New Delhi, June 4: Narendra Modi’s first meeting with central government secretaries has set off a buzz. Whether his “CEO” template of functioning would shake the establishment out of the semi-stupor that officials admitted had settled over them during the UPA’s second term.
An official release said the Prime Minister told the officials he would “always be ready to give an account of the work done by him”.
“The senior bureaucrats echoed this sentiment and welcomed a similar standard of accountability,” it said.
Modi met around 50 secretaries at his Race Course Road residence for two-and-a-half hours. From the driblets of information seeping through, it is learnt that the Prime Minister’s message was that in case of a “conflict” between the top bureaucrat of a ministry and the minister the official reported to, the matter should be brought to Modi’s notice immediately for a “resolution”.
He reportedly stressed that trouble should not be allowed to tip over into the public domain or hamper a ministry’s working. “It shows he is ready to fix accountability on himself and not pass the buck down the line,” a source said.
The official release claimed that a meeting like this has taken place after eight years. Those associated with Manmohan Singh recalled that the former Prime Minister met officials just once “informally” over tea and snacks on the lawns of his residence unlike Modi’s “corporate-like” drill.
Among the takeaways from Modi’s interaction were:
Simplify and streamline administrative rules and procedures to make them “people-friendly”;
He encouraged officials to take decisions, with the assurance that he would stand by them;
In the process of governance, ideas should be converted into institutions because “institutions last longer than individuals”;
Clean up offices and improve the workplace for a better work culture; and
Information technology for better convergence among departments, collective action and faster results.
Bureaucrats who have done long stints outside Delhi said such meetings were quite common in state capitals to “ease” the “pace” of decision-making.
An official who has worked in Gujarat said Modi, as chief minister, was perhaps “impatient” with the presence of too many procedures that tied up bureaucrats. “So he began to meet the official concerned directly, often in the absence of the departmental minister. In the beginning, it seemed as though the chief minister had assumed over-arching powers, as if his cabinet didn’t matter. But later we began to appreciate the rationale of his methodology because decisions were taken fast, implemented swiftly and delivered the desired results more often than not.”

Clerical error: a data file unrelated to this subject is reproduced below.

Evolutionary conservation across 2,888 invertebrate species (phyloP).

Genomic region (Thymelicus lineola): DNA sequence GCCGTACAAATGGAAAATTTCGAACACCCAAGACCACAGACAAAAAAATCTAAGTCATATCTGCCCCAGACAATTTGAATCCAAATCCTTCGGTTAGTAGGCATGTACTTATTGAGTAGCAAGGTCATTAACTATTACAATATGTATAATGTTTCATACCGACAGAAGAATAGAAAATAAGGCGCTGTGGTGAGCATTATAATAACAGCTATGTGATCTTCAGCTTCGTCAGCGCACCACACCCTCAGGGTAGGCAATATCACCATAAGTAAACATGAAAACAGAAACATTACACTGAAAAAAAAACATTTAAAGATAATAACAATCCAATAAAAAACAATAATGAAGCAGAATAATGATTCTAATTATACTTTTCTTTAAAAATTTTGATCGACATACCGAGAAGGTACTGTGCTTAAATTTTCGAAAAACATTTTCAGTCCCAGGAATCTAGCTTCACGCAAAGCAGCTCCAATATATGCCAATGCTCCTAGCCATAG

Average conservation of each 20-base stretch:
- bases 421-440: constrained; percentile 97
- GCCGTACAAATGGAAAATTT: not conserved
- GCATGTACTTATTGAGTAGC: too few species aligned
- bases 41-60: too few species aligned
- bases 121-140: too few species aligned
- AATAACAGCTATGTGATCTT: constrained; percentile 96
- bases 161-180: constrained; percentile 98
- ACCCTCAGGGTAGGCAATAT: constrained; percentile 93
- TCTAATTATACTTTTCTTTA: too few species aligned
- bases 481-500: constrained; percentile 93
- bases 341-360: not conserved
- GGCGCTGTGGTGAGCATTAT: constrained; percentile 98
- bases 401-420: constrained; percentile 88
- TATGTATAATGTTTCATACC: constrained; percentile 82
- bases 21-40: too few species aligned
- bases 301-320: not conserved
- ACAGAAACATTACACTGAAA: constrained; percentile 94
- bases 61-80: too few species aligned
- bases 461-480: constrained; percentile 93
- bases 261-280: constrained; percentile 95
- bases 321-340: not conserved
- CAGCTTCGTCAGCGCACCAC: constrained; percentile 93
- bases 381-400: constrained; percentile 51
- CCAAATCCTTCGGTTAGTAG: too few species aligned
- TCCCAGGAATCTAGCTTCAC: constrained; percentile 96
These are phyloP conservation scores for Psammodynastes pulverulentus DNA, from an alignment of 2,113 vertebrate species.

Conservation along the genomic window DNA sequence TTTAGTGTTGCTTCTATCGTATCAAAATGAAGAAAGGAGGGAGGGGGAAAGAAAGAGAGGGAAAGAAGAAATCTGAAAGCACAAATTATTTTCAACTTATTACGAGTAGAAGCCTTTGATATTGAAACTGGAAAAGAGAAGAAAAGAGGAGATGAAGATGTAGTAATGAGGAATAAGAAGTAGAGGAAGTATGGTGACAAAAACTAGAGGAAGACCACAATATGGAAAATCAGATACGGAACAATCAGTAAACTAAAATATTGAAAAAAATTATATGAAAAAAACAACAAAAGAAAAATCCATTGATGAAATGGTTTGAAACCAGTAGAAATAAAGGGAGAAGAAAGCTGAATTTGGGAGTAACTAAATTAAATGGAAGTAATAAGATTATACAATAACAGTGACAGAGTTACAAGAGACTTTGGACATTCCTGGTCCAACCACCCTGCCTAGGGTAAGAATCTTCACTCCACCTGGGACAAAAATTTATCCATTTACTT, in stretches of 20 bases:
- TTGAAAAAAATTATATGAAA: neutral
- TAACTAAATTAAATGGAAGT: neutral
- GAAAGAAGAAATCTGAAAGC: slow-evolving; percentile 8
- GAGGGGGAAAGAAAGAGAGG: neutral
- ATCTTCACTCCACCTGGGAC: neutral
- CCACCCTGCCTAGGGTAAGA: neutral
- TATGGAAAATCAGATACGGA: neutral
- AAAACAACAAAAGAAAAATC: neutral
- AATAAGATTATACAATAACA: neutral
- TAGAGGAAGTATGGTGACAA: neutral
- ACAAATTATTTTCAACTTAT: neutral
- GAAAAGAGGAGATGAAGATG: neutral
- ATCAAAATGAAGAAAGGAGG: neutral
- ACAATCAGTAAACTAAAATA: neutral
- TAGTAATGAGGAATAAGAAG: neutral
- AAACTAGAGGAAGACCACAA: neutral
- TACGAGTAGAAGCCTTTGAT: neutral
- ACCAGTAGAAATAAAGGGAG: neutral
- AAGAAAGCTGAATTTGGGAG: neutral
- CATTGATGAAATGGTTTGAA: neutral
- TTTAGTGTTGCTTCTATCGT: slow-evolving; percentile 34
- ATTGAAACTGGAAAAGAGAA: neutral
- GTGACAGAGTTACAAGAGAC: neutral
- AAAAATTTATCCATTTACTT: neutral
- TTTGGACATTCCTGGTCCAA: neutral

Indeed, the official statement said Modi would be “accessible to all the officers” and added that he encouraged them to approach him with their inputs and ideas. It said the Prime Minister “empathised” with the officials when they said they were not being able to “realise their true potential because of circumstances”.
Another official, who has done stints in Uttar Pradesh, said the “long-drawn” process of decision-making through a whole hierarchy from the chief minister downwards “ended up confusing everyone”.
“Is it not a done thing in corporate offices for the CEO to email his employees at all levels every once in a while so that the same message reached everyone without distortions and multiple interpretations?”
There was another reason why Delhi’s babus thought Modi’s idea was “bright”.
“Under the UPA, our morale was broken because the executive had lost its primacy. The Prime Minister is trying to restore that because the executive is elected to deliver on its election manifesto and cannot have the judiciary, civil society, etc., dictating to it. These elements had breathed down the UPA’s neck because the Prime Minister’s hands were seemingly tied. Therefore, there is merit in what he did today,” a source said.